I feel so freaking frustrated.
I am remembering once a long time ago when my first husband and a carpenter friend of ours were restoring a cottage house on our property that we'd moved and I said one day in a pique of tied-down motherhood, "You are simply building me a prison! A beautiful prison but a prison nonetheless!"
They gaped at me in disbelief. Where had this come from? What was I saying? I had my two beautiful babies, I had my garden, I was about to move out of a ten by fifty foot trailer into this old Cracker house that I loved and adored which they had jacked up and replaced sills on and put a window in by the back door that I had wanted and we'd refinished the floors and they'd built a front porch to it and it was everything I wanted and I wanted it so badly but...
I think I knew even then that I was not one to go out into the world so much, even though I did go more than I do now and that deep inside of me I was aware that I am quite capable of being my own captive in my own world of what I create to keep myself supposedly safe.
Oh, I'm frustrated. I spent a great deal of today in the garden, ripping huge weeds and digging them out and I did plant another row of beans and I don't even care. I don't even care. Beans can be bought at the store. Tomatoes rot on the vine from one pest or another and they only serve to make me feel guilty because I am not tending them the way I should. I gave myself half a heat stroke, most likely, and had to come in and rest for awhile and then I went back out and ripped and pulled some more and for what? For what?
Sometimes, probably most of the time, I am completely content, or at least mostly content, with what I have here. What my husband and I have built together and scratched from the ground together and maintained together and I love it. I love my chickens and my flowers and I love these trees and the way the light filters through them in the morning and in the evening both and I love the birds as they sit and sing and even the squirrels as they chase each other from tree branch to ground and back up to the branches. I love my simple cooking and of course I love my children and my grandchildren to come out. I love the way Owen has a world of his own here, a world that fosters fantasy and play and wonder and learning about animals and where eggs come from and where food comes from and and I love living in this house where people have lived and danced and been conceived and born and died for so many years. I love it when people come over, as they did last night, to sit and stand in the kitchen as I cook and there is laughter and there is talk and drinks and light and friendship.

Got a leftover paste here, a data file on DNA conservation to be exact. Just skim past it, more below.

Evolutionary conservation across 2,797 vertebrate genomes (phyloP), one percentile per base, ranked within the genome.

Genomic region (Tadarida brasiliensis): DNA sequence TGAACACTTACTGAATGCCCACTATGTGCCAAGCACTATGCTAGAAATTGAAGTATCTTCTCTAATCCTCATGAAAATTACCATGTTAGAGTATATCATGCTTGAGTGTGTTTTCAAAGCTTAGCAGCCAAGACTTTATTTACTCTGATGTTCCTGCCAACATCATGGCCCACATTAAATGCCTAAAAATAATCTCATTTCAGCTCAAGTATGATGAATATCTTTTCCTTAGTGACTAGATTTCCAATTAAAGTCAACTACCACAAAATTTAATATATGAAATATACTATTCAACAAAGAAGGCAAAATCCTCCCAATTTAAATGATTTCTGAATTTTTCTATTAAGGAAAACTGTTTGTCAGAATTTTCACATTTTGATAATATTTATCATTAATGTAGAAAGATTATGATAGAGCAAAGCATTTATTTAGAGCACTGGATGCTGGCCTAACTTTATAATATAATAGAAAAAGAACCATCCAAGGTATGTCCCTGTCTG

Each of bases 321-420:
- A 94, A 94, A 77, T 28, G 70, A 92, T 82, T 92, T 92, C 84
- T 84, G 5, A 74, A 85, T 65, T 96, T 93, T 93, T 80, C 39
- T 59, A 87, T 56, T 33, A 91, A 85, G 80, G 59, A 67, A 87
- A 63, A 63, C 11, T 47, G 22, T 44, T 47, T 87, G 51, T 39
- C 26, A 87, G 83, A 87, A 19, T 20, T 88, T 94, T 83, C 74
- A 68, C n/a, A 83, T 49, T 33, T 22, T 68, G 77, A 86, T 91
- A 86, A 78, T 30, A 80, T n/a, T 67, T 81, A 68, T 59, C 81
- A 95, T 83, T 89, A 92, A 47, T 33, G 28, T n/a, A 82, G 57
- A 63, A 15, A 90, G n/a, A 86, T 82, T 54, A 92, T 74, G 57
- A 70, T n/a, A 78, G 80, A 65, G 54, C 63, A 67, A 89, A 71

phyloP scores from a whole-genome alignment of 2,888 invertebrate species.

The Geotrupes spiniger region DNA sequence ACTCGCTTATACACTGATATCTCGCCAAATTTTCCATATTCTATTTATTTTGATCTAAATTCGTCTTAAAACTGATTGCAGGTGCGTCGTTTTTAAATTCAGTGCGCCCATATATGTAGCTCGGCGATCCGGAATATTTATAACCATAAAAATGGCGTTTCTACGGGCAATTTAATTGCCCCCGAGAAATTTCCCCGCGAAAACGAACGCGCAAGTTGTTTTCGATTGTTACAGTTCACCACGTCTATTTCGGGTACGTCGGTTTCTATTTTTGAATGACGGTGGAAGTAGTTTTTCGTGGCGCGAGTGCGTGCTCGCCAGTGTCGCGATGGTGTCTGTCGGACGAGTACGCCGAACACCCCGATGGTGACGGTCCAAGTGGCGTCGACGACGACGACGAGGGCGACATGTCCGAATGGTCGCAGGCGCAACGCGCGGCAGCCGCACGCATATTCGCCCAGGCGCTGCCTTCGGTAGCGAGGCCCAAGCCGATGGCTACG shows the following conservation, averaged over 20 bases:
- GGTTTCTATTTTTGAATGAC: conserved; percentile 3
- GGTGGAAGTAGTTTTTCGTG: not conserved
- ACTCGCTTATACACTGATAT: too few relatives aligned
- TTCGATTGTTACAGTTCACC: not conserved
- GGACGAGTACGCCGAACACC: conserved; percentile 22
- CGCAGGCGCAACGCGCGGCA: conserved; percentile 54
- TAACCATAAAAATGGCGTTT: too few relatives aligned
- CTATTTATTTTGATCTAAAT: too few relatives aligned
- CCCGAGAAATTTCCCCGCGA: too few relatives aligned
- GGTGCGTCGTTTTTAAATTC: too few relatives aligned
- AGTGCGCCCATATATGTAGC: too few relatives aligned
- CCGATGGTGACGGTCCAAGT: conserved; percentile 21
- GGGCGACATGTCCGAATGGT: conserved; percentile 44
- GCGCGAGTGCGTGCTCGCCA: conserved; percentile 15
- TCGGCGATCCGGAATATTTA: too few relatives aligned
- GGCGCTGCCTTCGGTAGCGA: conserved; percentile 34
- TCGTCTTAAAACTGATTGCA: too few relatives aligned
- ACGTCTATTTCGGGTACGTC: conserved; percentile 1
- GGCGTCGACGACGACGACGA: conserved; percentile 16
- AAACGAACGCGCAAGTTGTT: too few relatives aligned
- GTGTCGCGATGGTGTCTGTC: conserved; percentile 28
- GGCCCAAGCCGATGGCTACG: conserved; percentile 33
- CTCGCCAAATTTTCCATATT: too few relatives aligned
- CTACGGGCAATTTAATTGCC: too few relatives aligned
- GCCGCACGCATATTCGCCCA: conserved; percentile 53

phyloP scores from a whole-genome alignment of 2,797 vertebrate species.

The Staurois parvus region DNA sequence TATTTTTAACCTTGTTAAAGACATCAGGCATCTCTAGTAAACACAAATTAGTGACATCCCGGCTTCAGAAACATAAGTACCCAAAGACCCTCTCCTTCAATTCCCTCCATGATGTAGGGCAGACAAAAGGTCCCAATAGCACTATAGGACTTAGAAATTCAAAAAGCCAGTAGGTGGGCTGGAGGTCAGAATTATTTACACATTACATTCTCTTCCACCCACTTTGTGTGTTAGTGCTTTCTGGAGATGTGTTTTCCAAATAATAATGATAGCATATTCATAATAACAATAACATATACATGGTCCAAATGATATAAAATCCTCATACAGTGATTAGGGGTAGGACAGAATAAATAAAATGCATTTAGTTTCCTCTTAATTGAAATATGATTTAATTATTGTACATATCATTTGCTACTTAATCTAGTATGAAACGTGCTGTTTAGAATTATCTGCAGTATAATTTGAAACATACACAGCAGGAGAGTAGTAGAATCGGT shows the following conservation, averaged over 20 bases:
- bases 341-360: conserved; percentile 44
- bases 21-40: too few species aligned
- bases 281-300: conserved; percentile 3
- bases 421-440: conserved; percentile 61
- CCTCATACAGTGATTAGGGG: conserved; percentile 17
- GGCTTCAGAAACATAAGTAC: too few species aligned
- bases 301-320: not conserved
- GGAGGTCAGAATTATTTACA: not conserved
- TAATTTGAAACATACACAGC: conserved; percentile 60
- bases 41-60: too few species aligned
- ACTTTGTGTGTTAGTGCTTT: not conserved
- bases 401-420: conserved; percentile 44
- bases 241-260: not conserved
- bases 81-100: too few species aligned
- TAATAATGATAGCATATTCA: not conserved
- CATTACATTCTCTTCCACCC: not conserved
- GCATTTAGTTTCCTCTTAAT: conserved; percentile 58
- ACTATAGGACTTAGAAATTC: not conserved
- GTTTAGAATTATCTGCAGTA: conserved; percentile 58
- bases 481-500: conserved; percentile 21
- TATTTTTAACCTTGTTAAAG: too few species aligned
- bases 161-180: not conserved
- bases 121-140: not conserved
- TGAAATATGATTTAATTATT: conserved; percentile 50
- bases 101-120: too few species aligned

I do. I love it all. And even when I don't love it, I appreciate it so much.
But sometimes. Sometimes I feel as if I am missing out on something. Everything maybe. Oh, I have my reading and I have this, this way of communication and I have my writing, my words, my joy there, but why am I spending entire days, weeks, months of my life ripping weeds out of a garden and doing the same laundry over and over and over again...
Wait. I just had a complete phone conversation with Owen. He is on his way home and I guess his mother called me for him.
"Where are you, Mer-Mer?" he asked me and we talked like real people. "Are you home yet?" I asked.
"Not yet," he said. "Not yet."
Oh my god. That boy. "I love you, Mer-Mer," he said.
And this, this is what it's all about, I guess and I know and I need to take a shower and make some salad for Mr. Moon to eat when he gets home with the pizza I'll heat up. My Fisher-Man, home from the seas.
Full moon tomorrow night and maybe that's what is causing this, this...what?
Dissatisfaction. Frustration. Anger at myself for building myself these beautiful prisons of labor and love.
I will never live in Paris or know what it's like to wake up in an apartment in New York City and I will never learn Spanish and I will never get a book published and I will never hike the Appalachian Trail and no one is stopping me from any of these things except for myself and I stop myself, I get in the way of myself in a million different ways.
I am old enough to know that.
I am old enough to know that weeding the garden isn't something I am required to do. It would be so easy to tell someone else who is thinking like this that she can do ANYTHING she wants. No one is stopping her.
No one. Except for herself.
Well. Something to think about. As if I don't think enough already.